Line 3. PERSECUTION.  The persecution multipliers were as follows, using four categories from the Pew “Government Restrictions Index”:

Very high – x 1.5

High – x 1.25

Moderate – x 1

Low – x .75

In other words, the formula is estimating that on average, a Christian in a low persecution country like Norway will count only ½ as much (.75 instead of 1.5) toward gospel wattage as a person in a high persecution country like Afghanistan.

 

Our rationale for factoring this into the formula is that the higher the persecution in a country, the higher the brightness of each person willing to be counted as a Christian there. This is both because they stand in such high visibility contrast to the society at large (widespread publicity of arrests and trials) and because the number of “Christians” for the country is not padded with fair-weather believers. On the other hand, when freedom is very high and/or Christian identity is socially desirable, many people get counted as “Christians” who are putting out no light at all.

 

Line 5. ANNUAL GROWTH RATE. The raw number is the estimated annual growth rate percentage for the church in a given country from 2005-2010. Believing this was a fairly strong indicator of “gospel wattage,” we multiplied this percentage by three to add weight to it in the formula. When the percentage is negative (the church is losing members), the number is deducted from the wattage. Positive percentage growth is added to the wattage.

Gospel Wattage Discussion

Posted by Larry Champoux on
Great work! I appreciate all your thinking and effort put into this. Very valuable. My one thought is that persecution can both help and hinder brightness. A Christian in a free country can publish, preach and mobilize more than in a persecuted country so that light would be brighter. But I also see your point that persecution also cleans the church of nominal folks thus making a brighter light. Maybe one solution would be to make the impact of persecution smaller on the final brightness.
Posted by jcs on
I applaud your effort. I have been on the mission field for 23 years. It looks too me like your formula overrates Catholics. I suggest that the relative weight of evagelicals, charismatics and pentecostals be increased. Not knowing what your numbers are, I can't suggest specific values. Example: I worked in San Marino briefly, saw no indication of any gospel presence at all, and was expelled from the country. SM should be much lower on the list.
Posted by Stan Nussbaum on
Thanks for the input on San Marino. We hope others will also check the figures on countries they know well, and make suggestions like you have.

We struggled with putting a number on Catholics (and all the other groups) because we had to use the same number for Catholics globally. In my experience, there is a lot of variation in the amount of gospel in Catholic churches from country to country, and the formula cannot account for this.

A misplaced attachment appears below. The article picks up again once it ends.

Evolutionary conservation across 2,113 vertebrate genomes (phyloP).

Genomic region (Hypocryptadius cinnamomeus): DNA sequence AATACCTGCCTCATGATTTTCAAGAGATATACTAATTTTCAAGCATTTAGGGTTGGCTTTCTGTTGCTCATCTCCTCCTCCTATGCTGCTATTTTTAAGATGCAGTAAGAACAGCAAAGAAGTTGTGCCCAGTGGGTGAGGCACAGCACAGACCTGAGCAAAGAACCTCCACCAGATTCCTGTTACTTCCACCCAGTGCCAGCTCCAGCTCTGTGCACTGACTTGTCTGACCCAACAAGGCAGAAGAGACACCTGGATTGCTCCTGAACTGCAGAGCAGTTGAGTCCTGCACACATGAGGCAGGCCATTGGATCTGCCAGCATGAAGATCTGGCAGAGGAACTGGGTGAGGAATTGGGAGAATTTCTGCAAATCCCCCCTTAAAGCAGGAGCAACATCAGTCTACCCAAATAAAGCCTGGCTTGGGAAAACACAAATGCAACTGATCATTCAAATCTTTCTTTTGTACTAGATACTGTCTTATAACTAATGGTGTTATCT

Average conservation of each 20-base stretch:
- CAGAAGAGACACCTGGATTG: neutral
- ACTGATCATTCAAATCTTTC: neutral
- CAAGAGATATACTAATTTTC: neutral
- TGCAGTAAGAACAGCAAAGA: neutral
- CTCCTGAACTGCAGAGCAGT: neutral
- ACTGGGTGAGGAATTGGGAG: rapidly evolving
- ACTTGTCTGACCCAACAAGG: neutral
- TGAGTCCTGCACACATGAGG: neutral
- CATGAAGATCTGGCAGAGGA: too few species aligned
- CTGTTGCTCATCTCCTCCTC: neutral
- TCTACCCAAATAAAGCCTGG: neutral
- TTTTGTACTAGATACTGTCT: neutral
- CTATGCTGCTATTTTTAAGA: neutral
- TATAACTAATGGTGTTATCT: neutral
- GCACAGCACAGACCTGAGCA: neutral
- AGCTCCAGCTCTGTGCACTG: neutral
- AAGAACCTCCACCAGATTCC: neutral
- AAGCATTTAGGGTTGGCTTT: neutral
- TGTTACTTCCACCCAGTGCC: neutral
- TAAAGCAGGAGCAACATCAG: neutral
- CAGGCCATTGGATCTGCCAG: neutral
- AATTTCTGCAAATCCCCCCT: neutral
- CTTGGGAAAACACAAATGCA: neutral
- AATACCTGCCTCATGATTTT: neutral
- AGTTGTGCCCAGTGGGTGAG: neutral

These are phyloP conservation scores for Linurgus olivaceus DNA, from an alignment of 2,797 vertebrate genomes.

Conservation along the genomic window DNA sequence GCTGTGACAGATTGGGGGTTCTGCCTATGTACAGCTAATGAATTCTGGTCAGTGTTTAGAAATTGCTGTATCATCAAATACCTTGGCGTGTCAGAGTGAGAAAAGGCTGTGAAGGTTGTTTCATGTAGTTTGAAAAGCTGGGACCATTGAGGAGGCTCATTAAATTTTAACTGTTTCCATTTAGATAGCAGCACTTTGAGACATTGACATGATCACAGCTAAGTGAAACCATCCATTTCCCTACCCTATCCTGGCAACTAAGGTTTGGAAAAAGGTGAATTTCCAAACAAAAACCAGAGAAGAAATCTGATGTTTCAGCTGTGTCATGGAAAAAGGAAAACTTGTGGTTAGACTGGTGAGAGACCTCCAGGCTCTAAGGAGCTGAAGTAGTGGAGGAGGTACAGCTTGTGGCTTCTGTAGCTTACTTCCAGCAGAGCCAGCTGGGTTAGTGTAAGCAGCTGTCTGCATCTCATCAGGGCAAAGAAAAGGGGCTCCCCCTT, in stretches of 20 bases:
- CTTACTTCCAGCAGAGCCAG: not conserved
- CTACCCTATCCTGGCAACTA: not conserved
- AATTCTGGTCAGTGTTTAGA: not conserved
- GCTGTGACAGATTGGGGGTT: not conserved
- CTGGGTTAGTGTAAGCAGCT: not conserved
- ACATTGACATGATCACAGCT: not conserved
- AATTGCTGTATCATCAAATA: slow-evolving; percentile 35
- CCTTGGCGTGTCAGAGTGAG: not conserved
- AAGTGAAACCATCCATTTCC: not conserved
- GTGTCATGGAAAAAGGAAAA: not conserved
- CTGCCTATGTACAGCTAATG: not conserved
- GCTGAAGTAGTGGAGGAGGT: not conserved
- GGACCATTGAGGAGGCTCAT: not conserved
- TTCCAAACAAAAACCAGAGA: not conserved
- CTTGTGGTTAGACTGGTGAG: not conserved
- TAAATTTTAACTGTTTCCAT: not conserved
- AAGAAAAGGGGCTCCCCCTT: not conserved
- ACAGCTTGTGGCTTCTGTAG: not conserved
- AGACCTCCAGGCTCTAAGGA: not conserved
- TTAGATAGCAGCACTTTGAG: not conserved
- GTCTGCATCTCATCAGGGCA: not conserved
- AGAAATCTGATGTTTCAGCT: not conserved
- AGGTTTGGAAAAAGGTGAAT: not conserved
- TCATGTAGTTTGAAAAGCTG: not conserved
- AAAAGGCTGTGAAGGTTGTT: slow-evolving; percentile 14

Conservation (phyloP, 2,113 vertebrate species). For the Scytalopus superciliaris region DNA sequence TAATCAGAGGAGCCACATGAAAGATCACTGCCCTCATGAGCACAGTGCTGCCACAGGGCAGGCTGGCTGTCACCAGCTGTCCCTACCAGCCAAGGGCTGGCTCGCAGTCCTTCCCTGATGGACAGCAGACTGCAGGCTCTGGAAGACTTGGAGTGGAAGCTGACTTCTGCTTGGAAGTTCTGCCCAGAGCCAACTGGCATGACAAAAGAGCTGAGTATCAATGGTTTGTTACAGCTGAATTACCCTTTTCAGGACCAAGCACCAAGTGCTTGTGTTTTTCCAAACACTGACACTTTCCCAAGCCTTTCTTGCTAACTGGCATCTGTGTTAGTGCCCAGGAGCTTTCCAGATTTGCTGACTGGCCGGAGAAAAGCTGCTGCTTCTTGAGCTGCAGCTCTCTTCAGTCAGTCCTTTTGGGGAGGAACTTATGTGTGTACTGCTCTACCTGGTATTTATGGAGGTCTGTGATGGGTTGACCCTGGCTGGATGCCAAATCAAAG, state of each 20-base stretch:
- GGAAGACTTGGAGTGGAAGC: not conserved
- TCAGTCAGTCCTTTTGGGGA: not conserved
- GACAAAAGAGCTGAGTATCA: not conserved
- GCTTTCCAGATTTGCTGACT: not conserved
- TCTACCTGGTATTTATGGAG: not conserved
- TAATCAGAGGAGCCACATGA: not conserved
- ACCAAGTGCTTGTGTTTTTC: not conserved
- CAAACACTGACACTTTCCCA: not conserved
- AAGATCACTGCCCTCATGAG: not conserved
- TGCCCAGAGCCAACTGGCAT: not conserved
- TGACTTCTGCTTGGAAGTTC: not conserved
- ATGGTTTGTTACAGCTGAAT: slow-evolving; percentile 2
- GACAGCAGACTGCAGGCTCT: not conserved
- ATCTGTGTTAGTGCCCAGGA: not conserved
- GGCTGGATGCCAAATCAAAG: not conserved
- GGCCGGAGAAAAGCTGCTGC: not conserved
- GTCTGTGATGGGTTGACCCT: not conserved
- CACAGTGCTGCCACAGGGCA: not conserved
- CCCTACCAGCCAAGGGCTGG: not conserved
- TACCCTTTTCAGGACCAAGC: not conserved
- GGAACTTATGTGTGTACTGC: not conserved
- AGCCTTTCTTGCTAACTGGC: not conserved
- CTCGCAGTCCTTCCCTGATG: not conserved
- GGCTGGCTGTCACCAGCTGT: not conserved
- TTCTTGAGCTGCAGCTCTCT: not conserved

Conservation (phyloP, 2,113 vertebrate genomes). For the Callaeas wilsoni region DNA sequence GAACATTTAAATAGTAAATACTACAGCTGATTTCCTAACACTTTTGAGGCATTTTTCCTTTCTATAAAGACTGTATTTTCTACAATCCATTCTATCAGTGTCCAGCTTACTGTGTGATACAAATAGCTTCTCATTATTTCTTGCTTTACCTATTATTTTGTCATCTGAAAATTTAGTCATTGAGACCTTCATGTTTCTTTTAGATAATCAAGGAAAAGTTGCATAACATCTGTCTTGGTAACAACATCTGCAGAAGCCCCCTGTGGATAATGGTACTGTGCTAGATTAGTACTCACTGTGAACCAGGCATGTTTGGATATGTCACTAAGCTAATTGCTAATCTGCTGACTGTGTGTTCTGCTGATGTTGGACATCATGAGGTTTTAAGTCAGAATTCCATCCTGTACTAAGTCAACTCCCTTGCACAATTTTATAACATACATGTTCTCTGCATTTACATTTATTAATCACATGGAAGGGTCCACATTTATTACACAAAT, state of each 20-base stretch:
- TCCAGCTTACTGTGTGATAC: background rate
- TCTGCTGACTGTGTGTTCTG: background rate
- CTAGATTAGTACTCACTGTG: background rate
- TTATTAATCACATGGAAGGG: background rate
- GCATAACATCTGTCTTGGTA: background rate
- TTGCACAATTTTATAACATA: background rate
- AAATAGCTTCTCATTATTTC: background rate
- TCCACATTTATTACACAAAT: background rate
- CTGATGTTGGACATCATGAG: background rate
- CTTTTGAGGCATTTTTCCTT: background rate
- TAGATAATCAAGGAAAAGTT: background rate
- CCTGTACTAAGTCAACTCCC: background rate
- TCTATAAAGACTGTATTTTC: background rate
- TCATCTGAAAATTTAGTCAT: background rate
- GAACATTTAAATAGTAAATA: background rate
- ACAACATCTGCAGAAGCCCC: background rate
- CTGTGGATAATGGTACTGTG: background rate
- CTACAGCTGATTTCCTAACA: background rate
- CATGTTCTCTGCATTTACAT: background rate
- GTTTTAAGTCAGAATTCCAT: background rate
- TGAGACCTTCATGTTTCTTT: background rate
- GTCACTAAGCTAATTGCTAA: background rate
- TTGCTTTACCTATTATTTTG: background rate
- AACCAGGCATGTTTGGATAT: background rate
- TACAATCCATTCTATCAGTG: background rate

BTW, the first draft of the formula gave only about half as much "wattage" value to the Catholic numbers, but we decided that was too low and we raised it in the second draft. Maybe we need to change it back?
Posted by Stan Nussbaum on
Larry, re: persecution, we made a change in the formula from its first draft to the second (which was the basis for the data we published). We had used the ratio of .5, 1, 1.5, and 2 for the four levels of the Religious Restriction Index. That meant a Christian in a "very high" persecution country provided four times more wattage than one in a low persecution country.

We toned that down in the second draft to a ratio of .75, 1, 1.25, and 1.5, so there is only a factor of two not four from one end of the scale to the other. That might still be too high, as you suggest, but I think that globally there are so many nominals in low persecution countries that they more than offset this. Let's see what others have to say here.
Posted by Anil Stephen on
Thanks for this wonderful tree that you have created.
North Korea is top of the list and should be the darkest place. Unfortunately, this is not mentioned. Also Laos, Vietnam, Sri Lanka, Malaysia and Indonesia are not featured. These are dark places where persecution has been intense. Please consider adding these countries to the darkest place.

Thanks

Anil
Posted by Stan Nussbaum on
In our experimental formula, intensity of persecution is only one of the factors. Other factors make North Korea 36th on our list instead of 1st, where it would be if persecution were the sole measure. The other countries you mention rank from 47th (Laos) to 74th (Indonesia) on our list. In most of them, there is a significant Christian minority, like the Chinese in Malaysia, and/or some Christian presence left over from a colonial period, like the Catholics in Vietnam. North Korea had a huge revival movement a century ago, and there is still leftover light that the forces of darkness have not been able to put out.

The countries at the top of our list either never had a significant Christian minority (Western Sahara, Yemen) or it was many centuries ago (Morocco, Tunisia, Afghanistan). Turkey, in 4th place on our list, is the most spectacular example of a country that was a Christian heartland but is now almost devoid of Christmas light.
Posted by Glen Mickel on
A "discipleship watts" tree would be beneficial as we are instructed to go and make disciples, not just converts. Would it be possible to factor in a nations "sin" index that reveals if the Christian population is actually disciples and making a difference, not just attending a church, but not following Jesus in his work among the poor and disenfranchised. Just a thought.d
Posted by Stan Nussbaum on
Glen, great suggestion, even though it will take some work to figure out how to include it next year. Regrettably (for our purposes), discipleship is virtually impossible to count. So what indicators of discipleship are countable?

One hurdle we have with anything like a "sin" index (poverty, justice, corruption, etc.) is the time lag of discipleship and observable effect on the society. For example, Europe as a whole is benefitting now from biblical ideas and values that the monks worked so hard to exemplify in the Middle Ages. But when Scandanavian countries show up as very low on the global corruption index today, it does not indicate that the countries are well discipled. It shows that they used to be, and they are still reaping the benefits though they have turned their backs on Jesus as Lord.

You are welcome to comment further, and maybe other readers will want to add ideas too. It's a very intriguing concept you are floating.